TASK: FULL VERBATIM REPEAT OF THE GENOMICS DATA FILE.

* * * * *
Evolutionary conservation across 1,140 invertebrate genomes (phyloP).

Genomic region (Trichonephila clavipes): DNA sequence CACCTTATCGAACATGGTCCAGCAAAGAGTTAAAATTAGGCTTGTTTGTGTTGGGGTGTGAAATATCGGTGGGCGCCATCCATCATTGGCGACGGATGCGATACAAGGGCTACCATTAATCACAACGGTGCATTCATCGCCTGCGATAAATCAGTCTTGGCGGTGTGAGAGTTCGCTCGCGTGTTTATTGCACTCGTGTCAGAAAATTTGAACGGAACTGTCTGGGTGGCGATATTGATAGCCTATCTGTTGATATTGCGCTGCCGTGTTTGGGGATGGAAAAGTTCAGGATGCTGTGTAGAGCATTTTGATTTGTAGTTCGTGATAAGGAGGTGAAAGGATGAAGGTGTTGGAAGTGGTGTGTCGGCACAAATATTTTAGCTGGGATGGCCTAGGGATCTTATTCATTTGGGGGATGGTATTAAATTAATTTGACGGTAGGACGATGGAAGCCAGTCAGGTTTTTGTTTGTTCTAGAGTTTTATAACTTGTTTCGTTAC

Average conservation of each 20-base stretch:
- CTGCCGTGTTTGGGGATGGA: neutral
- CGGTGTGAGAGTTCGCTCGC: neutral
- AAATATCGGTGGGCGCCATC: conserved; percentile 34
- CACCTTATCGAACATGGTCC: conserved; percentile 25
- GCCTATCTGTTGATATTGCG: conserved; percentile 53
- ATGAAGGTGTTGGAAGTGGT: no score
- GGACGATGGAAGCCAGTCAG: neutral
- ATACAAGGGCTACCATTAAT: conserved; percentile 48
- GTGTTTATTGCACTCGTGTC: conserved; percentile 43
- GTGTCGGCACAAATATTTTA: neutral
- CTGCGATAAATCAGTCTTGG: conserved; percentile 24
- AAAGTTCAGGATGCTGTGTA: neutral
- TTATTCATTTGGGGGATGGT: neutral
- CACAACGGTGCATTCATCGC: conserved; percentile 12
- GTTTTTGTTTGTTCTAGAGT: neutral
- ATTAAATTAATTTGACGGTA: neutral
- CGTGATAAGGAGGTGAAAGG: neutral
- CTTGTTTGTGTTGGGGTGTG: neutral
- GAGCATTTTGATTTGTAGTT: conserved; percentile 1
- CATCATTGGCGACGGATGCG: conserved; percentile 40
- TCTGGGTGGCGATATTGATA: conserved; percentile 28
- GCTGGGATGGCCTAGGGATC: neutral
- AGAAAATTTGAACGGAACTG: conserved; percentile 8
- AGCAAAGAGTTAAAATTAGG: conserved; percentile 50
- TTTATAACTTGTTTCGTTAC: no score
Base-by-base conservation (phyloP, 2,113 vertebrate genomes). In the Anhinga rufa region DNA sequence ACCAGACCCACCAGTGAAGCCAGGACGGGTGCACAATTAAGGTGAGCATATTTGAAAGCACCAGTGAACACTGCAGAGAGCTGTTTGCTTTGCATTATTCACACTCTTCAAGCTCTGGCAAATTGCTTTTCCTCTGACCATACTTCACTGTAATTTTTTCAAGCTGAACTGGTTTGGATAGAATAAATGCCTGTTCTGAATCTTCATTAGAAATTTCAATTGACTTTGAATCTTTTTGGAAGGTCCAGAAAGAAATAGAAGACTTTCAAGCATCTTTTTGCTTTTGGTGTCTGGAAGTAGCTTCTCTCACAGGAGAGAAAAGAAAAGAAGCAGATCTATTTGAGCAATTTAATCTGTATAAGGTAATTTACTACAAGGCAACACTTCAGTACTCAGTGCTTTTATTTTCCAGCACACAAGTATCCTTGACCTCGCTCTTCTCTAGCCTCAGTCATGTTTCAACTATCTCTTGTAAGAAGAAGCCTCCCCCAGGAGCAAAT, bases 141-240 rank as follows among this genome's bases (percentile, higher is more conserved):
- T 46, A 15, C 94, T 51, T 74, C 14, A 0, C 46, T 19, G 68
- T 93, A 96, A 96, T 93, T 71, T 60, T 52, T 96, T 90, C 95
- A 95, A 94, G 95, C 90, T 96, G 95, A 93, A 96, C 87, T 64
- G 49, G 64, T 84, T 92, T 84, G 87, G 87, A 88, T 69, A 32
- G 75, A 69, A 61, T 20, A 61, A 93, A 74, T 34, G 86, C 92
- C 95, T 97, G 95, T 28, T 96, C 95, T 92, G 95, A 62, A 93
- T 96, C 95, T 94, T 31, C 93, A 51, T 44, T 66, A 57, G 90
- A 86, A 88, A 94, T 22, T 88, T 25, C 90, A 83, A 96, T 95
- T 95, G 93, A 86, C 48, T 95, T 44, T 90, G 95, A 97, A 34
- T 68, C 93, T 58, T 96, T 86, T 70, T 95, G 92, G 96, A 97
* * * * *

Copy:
Evolutionary conservation across 1,140 invertebrate genomes (phyloP).

Genomic region (Trichonephila clavipes): DNA sequence CACCTTATCGAACATGGTCCAGCAAAGAGTTAAAATTAGGCTTGTTTGTGTTGGGGTGTGAAATATCGGTGGGCGCCATCCATCATTGGCGACGGATGCGATACAAGGGCTACCATTAATCACAACGGTGCATTCATCGCCTGCGATAAATCAGTCTTGGCGGTGTGAGAGTTCGCTCGCGTGTTTATTGCACTCGTGTCAGAAAATTTGAACGGAACTGTCTGGGTGGCGATATTGATAGCCTATCTGTTGATATTGCGCTGCCGTGTTTGGGGATGGAAAAGTTCAGGATGCTGTGTAGAGCATTTTGATTTGTAGTTCGTGATAAGGAGGTGAAAGGATGAAGGTGTTGGAAGTGGTGTGTCGGCACAAATATTTTAGCTGGGATGGCCTAGGGATCTTATTCATTTGGGGGATGGTATTAAATTAATTTGACGGTAGGACGATGGAAGCCAGTCAGGTTTTTGTTTGTTCTAGAGTTTTATAACTTGTTTCGTTAC

Average conservation of each 20-base stretch:
- CTGCCGTGTTTGGGGATGGA: neutral
- CGGTGTGAGAGTTCGCTCGC: neutral
- AAATATCGGTGGGCGCCATC: conserved; percentile 34
- CACCTTATCGAACATGGTCC: conserved; percentile 25
- GCCTATCTGTTGATATTGCG: conserved; percentile 53
- ATGAAGGTGTTGGAAGTGGT: no score
- GGACGATGGAAGCCAGTCAG: neutral
- ATACAAGGGCTACCATTAAT: conserved; percentile 48
- GTGTTTATTGCACTCGTGTC: conserved; percentile 43
- GTGTCGGCACAAATATTTTA: neutral
- CTGCGATAAATCAGTCTTGG: conserved; percentile 24
- AAAGTTCAGGATGCTGTGTA: neutral
- TTATTCATTTGGGGGATGGT: neutral
- CACAACGGTGCATTCATCGC: conserved; percentile 12
- GTTTTTGTTTGTTCTAGAGT: neutral
- ATTAAATTAATTTGACGGTA: neutral
- CGTGATAAGGAGGTGAAAGG: neutral
- CTTGTTTGTGTTGGGGTGTG: neutral
- GAGCATTTTGATTTGTAGTT: conserved; percentile 1
- CATCATTGGCGACGGATGCG: conserved; percentile 40
- TCTGGGTGGCGATATTGATA: conserved; percentile 28
- GCTGGGATGGCCTAGGGATC: neutral
- AGAAAATTTGAACGGAACTG: conserved; percentile 8
- AGCAAAGAGTTAAAATTAGG: conserved; percentile 50
- TTTATAACTTGTTTCGTTAC: no score
Base-by-base conservation (phyloP, 2,113 vertebrate genomes). In the Anhinga rufa region DNA sequence ACCAGACCCACCAGTGAAGCCAGGACGGGTGCACAATTAAGGTGAGCATATTTGAAAGCACCAGTGAACACTGCAGAGAGCTGTTTGCTTTGCATTATTCACACTCTTCAAGCTCTGGCAAATTGCTTTTCCTCTGACCATACTTCACTGTAATTTTTTCAAGCTGAACTGGTTTGGATAGAATAAATGCCTGTTCTGAATCTTCATTAGAAATTTCAATTGACTTTGAATCTTTTTGGAAGGTCCAGAAAGAAATAGAAGACTTTCAAGCATCTTTTTGCTTTTGGTGTCTGGAAGTAGCTTCTCTCACAGGAGAGAAAAGAAAAGAAGCAGATCTATTTGAGCAATTTAATCTGTATAAGGTAATTTACTACAAGGCAACACTTCAGTACTCAGTGCTTTTATTTTCCAGCACACAAGTATCCTTGACCTCGCTCTTCTCTAGCCTCAGTCATGTTTCAACTATCTCTTGTAAGAAGAAGCCTCCCCCAGGAGCAAAT, bases 141-240 rank as follows among this genome's bases (percentile, higher is more conserved):
- T 46, A 15, C 94, T 51, T 74, C 14, A 0, C 46, T 19, G 68
- T 93, A 96, A 96, T 93, T 71, T 60, T 52, T 96, T 90, C 95
- A 95, A 94, G 95, C 90, T 96, G 95, A 93, A 96, C 87, T 64
- G 49, G 64, T 84, T 92, T 84, G 87, G 87, A 88, T 69, A 32
- G 75, A 69, A 61, T 20, A 61, A 93, A 74, T 34, G 86, C 92
- C 95, T 97, G 95, T 28, T 96, C 95, T 92, G 95, A 62, A 93
- T 96, C 95, T 94, T 31, C 93, A 51, T 44, T 66, A 57, G 90
- A 86, A 88, A 94, T 22, T 88, T 25, C 90, A 83, A 96, T 95
- T 95, G 93, A 86, C 48, T 95, T 44, T 90, G 95, A 97, A 34
- T 68, C 93, T 58, T 96, T 86, T 70, T 95, G 92, G 96, A 97